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LETTER TO EDITOR  
Year : 2011  |  Volume : 54  |  Issue : 2  |  Page : 421-422
Early diagnosis of tuberculous meningitis: A comparison of nested polymerase chain reaction and BacT/ALERT


Department of Microbiology, Jawaharlal Institute of Postgraduate Medical Education and Research, Puducherry, India

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Date of Web Publication27-May-2011
 

How to cite this article:
Parija SC, Gireesh A R. Early diagnosis of tuberculous meningitis: A comparison of nested polymerase chain reaction and BacT/ALERT. Indian J Pathol Microbiol 2011;54:421-2

How to cite this URL:
Parija SC, Gireesh A R. Early diagnosis of tuberculous meningitis: A comparison of nested polymerase chain reaction and BacT/ALERT. Indian J Pathol Microbiol [serial online] 2011 [cited 2019 Dec 15];54:421-2. Available from: http://www.ijpmonline.org/text.asp?2011/54/2/421/81610


Sir,

An accurate and early diagnosis of tuberculous meningitis (TBM) is important for its effective management. Conventional techniques lack sensitivity and specificity. [1] While the semi-automated and automated continuously monitored systems have reduced the culture times, the polymerase chain reaction (PCR) is a more rapid and sensitive method for detection of Mycobacterium tuberculosis in clinical samples. A nested PCR has been recommended for cerebrospinal fluid (CSF) where the bacterial load is very low. [2] The present study was carried out to evaluate the performance of a nested PCR using CSF samples obtained from suspected cases of TBM.

About 1.5 ml of CSF was collected under aseptic precautions from each of the 70 clinically suspected cases of TBM and 39 non-TBM controls. Microscopy, culture on Lowenstein Jensen (LJ) medium and BacT/ALERT and nested PCR targeting IS6110 were performed as mentioned earlier [3] and the results were compared. Standard laboratory M. tuberculosis strain H37Rv was used for standardization of DNA extraction and amplification. [4] Two sets of primers were designed for insertion sequence 6110 (IS6110).

Overall, six samples were positive by auramine phenol staining only, of which three samples were positive by both Ziehl Neelsen (ZN) and auramine phenol staining methods and by culture on the LJ medium and by the nested PCR. The rest were negative by culture on the LJ medium. Five samples were positive for M. tuberculosis by the BacT/ALERT system with a mean detection time for M. tuberculosis of 13.2 days. All the control samples were negative by all of the above methods [Figure 1]. The ZN and auramine phenol smear examination had a sensitivity of 2.85% and a specificity of 100%. Growth of M. tuberculosis was detected in 3/70 (4.2%) of the CSF samples with a sensitivity of 2.85% and specificity of 100%. BacT/ALERT culture showed a sensitivity of 7.14% and a specificity of 77.7%. No other mycobacterial species were isolated. In comparison, nested PCR was found to have a much higher sensitivity of 40% and a specificity of 100%. In this study, only 1.5 ml was collected; therefore, the sensitivity of smear microscopy was lower as compared to earlier citations. [5] PCR showed the highest sensitivity as compared to the other tests and detected M. tuberculosis in less than 2 days, similar to the earlier studies. In this study, the first set PCR showed lower sensitivity (7.1%) in detecting the TBM cases. With the use of nested PCR, we were able to detect M. tuberculosis in 37.31% smear negative samples.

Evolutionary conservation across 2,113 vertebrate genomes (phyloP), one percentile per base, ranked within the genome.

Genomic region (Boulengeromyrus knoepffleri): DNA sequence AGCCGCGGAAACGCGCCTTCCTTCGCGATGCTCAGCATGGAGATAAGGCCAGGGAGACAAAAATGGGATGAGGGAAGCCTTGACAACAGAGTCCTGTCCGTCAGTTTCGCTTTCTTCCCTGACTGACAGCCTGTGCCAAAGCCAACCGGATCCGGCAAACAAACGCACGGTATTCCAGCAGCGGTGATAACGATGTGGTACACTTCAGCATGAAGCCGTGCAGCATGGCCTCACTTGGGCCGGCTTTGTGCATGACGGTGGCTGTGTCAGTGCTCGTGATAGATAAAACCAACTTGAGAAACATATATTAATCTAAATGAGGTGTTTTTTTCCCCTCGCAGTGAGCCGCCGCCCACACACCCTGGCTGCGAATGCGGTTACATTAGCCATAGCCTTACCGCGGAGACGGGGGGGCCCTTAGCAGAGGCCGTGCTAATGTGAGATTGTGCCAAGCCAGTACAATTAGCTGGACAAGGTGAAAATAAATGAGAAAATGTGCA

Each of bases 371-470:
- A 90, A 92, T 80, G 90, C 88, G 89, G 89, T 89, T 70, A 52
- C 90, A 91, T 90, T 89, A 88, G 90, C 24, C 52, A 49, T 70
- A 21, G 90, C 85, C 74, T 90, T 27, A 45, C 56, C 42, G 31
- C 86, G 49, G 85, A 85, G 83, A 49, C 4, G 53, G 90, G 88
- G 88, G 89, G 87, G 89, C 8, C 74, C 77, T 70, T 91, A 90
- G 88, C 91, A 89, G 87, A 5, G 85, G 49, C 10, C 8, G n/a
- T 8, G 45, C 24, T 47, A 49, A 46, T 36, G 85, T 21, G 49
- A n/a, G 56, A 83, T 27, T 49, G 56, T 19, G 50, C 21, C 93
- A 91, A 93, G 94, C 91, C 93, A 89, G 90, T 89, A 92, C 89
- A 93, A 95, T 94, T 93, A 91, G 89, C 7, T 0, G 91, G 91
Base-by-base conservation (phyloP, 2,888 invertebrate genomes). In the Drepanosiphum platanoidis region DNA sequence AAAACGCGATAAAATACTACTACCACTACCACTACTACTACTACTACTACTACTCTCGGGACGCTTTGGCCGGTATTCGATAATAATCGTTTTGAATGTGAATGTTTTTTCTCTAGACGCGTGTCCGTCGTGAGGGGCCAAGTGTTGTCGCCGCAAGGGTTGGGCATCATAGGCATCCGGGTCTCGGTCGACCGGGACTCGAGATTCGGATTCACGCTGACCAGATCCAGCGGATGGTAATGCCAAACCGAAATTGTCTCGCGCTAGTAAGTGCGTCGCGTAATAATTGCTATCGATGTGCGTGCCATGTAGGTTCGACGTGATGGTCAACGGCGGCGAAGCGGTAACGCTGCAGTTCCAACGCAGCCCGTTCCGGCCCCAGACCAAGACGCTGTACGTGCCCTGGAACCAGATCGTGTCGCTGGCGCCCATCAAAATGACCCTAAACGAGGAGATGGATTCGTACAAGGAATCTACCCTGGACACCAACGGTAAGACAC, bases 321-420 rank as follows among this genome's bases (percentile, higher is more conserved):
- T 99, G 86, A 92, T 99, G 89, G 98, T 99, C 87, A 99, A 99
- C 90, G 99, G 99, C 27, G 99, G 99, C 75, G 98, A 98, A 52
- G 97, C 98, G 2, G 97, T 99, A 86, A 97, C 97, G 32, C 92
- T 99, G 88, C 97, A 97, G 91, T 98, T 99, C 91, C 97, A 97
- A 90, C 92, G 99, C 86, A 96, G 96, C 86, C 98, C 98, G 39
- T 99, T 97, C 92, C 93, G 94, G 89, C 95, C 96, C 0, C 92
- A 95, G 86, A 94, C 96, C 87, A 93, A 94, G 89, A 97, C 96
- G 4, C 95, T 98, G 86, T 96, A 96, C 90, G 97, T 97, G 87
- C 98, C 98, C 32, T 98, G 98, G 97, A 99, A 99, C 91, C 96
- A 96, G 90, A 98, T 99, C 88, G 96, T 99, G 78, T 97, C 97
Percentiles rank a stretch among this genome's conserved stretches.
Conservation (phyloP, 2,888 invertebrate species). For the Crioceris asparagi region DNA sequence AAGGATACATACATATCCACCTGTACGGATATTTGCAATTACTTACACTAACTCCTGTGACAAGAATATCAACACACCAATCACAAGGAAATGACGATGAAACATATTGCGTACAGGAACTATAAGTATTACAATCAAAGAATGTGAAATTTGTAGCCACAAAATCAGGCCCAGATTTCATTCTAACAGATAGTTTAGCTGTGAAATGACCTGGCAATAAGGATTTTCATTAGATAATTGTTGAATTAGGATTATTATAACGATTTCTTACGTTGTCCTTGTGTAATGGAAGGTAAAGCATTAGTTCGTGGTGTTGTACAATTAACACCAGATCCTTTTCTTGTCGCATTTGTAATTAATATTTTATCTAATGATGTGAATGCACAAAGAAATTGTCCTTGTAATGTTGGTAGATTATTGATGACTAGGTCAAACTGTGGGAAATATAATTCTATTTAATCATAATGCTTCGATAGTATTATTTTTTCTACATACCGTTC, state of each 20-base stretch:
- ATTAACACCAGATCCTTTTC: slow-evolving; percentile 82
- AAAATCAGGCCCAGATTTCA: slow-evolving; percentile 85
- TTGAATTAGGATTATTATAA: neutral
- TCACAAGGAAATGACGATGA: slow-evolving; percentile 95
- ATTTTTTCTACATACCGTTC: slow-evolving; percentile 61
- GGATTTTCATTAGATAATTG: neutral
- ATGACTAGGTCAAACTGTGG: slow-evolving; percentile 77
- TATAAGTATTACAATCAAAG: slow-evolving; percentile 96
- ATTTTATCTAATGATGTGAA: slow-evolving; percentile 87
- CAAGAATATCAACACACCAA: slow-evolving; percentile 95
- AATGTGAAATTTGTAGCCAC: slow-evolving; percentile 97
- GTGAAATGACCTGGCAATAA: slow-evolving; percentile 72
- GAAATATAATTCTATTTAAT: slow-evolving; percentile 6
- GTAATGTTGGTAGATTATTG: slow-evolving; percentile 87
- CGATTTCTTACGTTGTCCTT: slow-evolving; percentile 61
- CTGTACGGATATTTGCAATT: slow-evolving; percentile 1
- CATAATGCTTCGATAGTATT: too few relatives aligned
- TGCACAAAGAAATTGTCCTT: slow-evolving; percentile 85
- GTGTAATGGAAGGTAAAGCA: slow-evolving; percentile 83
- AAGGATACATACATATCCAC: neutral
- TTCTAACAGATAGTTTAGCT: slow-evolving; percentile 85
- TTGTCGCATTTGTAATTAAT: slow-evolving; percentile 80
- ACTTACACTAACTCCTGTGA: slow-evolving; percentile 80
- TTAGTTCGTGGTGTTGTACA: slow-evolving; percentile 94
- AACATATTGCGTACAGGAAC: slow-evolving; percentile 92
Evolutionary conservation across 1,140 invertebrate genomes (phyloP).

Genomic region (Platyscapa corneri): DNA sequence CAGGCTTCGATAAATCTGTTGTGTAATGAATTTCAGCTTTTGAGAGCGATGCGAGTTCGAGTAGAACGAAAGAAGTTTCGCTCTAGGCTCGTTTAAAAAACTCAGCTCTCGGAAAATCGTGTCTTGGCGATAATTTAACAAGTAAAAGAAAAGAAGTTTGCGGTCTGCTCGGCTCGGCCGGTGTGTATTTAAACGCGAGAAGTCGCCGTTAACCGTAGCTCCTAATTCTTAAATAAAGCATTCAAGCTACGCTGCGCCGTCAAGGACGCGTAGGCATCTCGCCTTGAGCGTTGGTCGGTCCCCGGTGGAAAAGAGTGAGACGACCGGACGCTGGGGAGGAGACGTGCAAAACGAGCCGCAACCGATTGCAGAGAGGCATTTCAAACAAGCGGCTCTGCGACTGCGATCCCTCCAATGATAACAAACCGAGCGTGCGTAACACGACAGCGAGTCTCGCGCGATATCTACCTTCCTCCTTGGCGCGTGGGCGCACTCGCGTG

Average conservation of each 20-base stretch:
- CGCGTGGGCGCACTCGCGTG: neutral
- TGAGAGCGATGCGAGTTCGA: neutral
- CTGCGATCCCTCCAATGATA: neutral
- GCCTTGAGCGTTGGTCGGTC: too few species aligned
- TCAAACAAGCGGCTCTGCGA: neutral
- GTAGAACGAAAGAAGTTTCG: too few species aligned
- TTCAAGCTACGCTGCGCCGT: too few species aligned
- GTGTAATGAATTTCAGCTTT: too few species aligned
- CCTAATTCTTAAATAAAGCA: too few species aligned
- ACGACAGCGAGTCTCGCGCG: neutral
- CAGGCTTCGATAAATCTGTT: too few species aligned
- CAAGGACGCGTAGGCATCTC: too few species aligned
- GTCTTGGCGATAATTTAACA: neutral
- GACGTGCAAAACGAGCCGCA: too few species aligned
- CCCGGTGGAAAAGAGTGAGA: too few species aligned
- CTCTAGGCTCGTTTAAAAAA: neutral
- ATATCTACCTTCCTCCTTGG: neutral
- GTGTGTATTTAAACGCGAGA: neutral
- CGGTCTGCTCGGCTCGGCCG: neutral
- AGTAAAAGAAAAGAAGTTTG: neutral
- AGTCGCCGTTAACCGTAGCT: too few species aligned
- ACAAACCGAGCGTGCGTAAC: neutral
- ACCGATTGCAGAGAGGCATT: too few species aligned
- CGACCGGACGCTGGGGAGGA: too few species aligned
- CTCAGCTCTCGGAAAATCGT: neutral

Figure 1: Gel image showing 219 bp target amplicon from CSF; M = DNA ladder, PC = positive control, NC = negative control, 1-4 are positive cases

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In conclusion, molecular diagnosis of TBM by nested PCR has a great potential to improve the ability to diagnose TBM. Nested PCR is highly specific and sensitive than simplex PCR for the diagnosis of TBM where the concentration of tubercle bacilli is low. Since the diagnosis of TBM by using conventional methods alone is difficult, the nested PCR is a useful adjunct for the rapid and specific diagnosis of TBM. Early detection of the disease ensures early treatment of the patients which will finally go a long way in reducing the burden of tuberculosis.

 
   References Top

1.Mathai A, Radhakrishnan VV, George SM, Sarada C. A newer approach for the laboratory diagnosis of tuberculous meningitis. Diagn Microbiol Infect Dis 2001;39:225-8.  Back to cited text no. 1
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2.Yuen KY, Yam WC, Wong LP, Seto WH. Comparison of two automated DNA amplification systems with a manual one-tube nested PCR assay for diagnosis of pulmonary tuberculosis. J Clin Microbiol 1997;35:1385-9.  Back to cited text no. 2
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3.Koneman EW. Koneman's Color Atlas and Textbook of Diagnostic Microbiology. 6 th ed. Philadelphia: Lippincott Williams and Wilkins, Wolters Kluwer Company; 2006.  Back to cited text no. 3
    
4.Miyazaki Y, Koga H, Kohno S, Kaku M. Nested polymerase chain reaction for detection of mycobacterium tuberculosis in clinical samples. J Clin Microbiol 1993;31:2228-32.  Back to cited text no. 4
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5.Bhargava S, Gupta AK, Tandon PN. Tuberculous meningitis-A CT study. Br J Radiol 1982;55:189-96.  Back to cited text no. 5
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Correspondence Address:
Subhash Chandra Parija
Department of Microbiology, Jawaharlal Institute of Postgraduate Medical Education and Research, Puducherry - 605 006
India
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Source of Support: None, Conflict of Interest: None


DOI: 10.4103/0377-4929.81610

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